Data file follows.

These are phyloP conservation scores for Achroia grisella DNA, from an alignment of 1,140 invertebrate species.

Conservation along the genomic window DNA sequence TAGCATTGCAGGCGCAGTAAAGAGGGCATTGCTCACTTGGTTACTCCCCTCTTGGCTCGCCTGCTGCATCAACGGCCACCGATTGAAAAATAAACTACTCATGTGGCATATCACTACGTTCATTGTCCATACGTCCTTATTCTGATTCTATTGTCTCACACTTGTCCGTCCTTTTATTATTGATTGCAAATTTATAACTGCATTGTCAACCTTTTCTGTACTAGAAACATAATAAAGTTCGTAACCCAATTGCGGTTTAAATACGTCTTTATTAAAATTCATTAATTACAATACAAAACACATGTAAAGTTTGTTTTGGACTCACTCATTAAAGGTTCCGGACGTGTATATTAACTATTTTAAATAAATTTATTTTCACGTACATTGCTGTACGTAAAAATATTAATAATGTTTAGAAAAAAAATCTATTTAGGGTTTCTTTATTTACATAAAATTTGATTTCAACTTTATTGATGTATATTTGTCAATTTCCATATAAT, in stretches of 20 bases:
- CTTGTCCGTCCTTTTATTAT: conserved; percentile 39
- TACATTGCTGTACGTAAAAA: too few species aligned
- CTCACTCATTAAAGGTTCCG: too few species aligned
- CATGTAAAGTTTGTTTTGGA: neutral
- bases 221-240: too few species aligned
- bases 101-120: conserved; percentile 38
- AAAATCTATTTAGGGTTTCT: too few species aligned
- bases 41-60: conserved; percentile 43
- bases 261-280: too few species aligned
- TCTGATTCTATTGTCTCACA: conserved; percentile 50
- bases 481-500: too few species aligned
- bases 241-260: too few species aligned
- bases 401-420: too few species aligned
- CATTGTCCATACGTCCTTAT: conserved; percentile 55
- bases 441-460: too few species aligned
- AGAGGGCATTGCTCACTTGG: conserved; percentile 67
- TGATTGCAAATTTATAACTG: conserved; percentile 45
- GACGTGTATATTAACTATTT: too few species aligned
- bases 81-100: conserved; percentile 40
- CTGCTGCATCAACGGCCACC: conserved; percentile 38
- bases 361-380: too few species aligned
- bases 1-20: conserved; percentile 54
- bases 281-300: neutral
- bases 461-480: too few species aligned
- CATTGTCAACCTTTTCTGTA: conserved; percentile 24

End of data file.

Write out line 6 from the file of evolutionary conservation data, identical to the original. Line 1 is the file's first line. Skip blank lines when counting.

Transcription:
- CATGTAAAGTTTGTTTTGGA: neutral